The veterans were followed by a march from the Immortal Regiment. Its participants began to approach Alexander Nevsky Square a few hours before the start of the procession. In addition to ordinary citizens, a lot of cadets, military men, athletes and other groups of people dressed in various kinds of uniforms without identification marks gathered on the square. They also joined the column.
Contrary to expectations, no additional banners or posters (except for portraits of participants in the Second World War) were visible at the procession. But if there were no external signs of special enthusiasm and patriotism, then the mood of the audience was very combative. While people were gathering, I managed to talk to some of them. To the question “Does today differ in its mood from previous years?”, almost all answered: “Yes, it’s different.”
“It differs, given the latest events in the world,” said Oleg, 42. “Because of its patriotism, first of all. We remember what fascism is from the stories of our grandparents, and we understand it perfectly well. Eventually this should be over.”
When asked where exactly fascism should be ended, Oleg confidently answered: “In Ukraine!”
"There is some kind of negative tension, anxiety or something, as if some bad events are approaching"
Two students from the city’s polytechnic university, Artyom and Boris, told me that 9 May is a way to show that Russia is a big state, and no one will stop it from staying that way.
“For me, the events in Ukraine are a fight against nationalism,” Artyom said. “We correctly delivered a preemptive strike to stop the spread of nationalism and fascism.”
When asked if there is nationalism in Russia, Artyom, thinking for a second, said: “Here it is put out immediately.” And he said that if mobilisation was announced, he would definitely go to war.
Vitaly, 61, shared his impressions of the holiday.
“There is some kind of negative tension, anxiety or something, as if some bad events are approaching. I am sure that we are not waging a war against Ukraine, but actually against NATO countries.”
Only a few participants in this procession answered the question of what is happening between Ukraine and Russia without pathos and television propaganda. Ekaterina, 48, said: “This is something very bad, it’s not right, we don’t want war.” And Timofey, 17, said: “I have a negative attitude to [the war], there must be peace in the whole world, people must hold on to each other, and it is definitely wrong to fight.”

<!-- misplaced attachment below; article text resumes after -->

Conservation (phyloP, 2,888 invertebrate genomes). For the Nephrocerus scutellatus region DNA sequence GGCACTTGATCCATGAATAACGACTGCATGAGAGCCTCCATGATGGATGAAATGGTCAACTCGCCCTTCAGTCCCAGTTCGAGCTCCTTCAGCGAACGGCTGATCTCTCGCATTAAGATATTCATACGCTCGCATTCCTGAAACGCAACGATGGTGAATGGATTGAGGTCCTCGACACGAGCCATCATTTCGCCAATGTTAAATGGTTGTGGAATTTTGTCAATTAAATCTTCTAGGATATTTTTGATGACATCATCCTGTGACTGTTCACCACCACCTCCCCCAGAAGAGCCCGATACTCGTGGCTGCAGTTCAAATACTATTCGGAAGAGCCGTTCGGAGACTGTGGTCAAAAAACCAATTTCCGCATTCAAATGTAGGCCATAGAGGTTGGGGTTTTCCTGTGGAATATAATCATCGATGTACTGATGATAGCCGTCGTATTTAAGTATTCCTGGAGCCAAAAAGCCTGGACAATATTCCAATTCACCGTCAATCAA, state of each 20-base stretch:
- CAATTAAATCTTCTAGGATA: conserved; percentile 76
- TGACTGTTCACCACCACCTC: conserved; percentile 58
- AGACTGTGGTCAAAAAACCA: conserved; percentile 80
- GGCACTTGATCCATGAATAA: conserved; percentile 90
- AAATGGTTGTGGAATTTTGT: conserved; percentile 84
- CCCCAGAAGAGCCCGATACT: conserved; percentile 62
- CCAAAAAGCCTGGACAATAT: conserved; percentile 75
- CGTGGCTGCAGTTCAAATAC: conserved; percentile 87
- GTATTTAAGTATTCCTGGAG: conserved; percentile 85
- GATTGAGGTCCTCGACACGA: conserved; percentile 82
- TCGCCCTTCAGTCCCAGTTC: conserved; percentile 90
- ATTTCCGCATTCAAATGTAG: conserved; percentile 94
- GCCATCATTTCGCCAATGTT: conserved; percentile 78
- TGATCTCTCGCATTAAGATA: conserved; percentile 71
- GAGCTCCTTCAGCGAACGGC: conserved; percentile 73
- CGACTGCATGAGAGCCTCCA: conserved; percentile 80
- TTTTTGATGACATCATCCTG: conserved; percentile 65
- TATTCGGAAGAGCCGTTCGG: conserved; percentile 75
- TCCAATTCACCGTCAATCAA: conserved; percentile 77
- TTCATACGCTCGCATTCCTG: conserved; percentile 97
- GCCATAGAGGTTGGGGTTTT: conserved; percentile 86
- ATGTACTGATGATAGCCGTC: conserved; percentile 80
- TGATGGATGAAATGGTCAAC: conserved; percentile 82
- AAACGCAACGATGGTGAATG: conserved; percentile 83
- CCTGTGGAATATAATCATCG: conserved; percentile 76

“How much is a flag with Stalin?”
Rostov-on-Don, Vladislav Ryazantsev
After a three-year break, the patriotic ‘Immortal Regiment’ action, where people parade with pictures of their relatives who died in World War Two, was held on the main square of Rostov-on-Don on 9 May.
According to government figures, 95,000 people, an unprecedented number of marchers, gathered in the centre of the southern Russian city. In total, local authorities counted about 200,000 people out to mark 9 May in Rostov region in total.
The Monday demonstration gathered on Karl Marx Square. Residents had been gathering there since seven am. Unlike previous years, traffic was blocked for several city blocks. It was impossible to drive directly to the square. On leaving public transport, participants were met by numerous cars selling various paraphernalia: large and small flags with the inscription “9 May”, Russian tricolours with the inscription “We do not leave our own behind” and the letter “Z” - the symbol of Russia’s “special military operation”, as well as a wide variety of icons and stickers. In general, Z-symbols have become a hallmark of 9 May this year.
“How much is a flag with Stalin?” asks a man with a beard hurrying to the procession, wearing some symbols of “victory”.
“One thousand rubles [£11].”
“Wow…” sighed an annoyed buyer
“But look how huge it is, take it and wave it as much as you want. There are only a couple left!” the seller tries to convince the buyer as he leaves. On the way to the square, young people were selling small flags of both the Russian Federation and the USSR for 200 rubles.